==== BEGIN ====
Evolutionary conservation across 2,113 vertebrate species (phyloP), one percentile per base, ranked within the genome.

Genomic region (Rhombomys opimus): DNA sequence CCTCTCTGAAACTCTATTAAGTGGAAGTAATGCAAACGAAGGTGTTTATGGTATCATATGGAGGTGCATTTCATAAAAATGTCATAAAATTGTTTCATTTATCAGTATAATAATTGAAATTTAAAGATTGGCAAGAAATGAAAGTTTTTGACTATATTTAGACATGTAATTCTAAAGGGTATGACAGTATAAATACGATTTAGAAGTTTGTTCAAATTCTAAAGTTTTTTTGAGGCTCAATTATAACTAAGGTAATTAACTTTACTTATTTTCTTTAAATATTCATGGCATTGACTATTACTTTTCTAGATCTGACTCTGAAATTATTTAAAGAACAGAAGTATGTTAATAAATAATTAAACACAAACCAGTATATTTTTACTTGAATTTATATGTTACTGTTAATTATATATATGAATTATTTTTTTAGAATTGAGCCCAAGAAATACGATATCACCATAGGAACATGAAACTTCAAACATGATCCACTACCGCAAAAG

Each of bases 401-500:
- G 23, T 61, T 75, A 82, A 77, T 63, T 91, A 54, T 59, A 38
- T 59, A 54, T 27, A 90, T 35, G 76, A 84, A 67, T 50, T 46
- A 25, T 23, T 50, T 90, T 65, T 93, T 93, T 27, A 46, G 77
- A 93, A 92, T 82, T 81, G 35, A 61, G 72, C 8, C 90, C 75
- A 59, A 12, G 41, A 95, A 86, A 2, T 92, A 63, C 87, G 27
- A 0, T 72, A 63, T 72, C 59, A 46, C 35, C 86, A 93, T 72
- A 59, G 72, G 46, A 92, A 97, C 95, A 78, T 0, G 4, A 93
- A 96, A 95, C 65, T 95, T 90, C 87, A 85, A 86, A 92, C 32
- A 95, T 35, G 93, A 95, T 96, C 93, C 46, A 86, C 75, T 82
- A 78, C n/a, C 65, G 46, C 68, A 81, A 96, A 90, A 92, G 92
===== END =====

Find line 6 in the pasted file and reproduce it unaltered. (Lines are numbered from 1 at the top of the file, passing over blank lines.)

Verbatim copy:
- A 25, T 23, T 50, T 90, T 65, T 93, T 93, T 27, A 46, G 77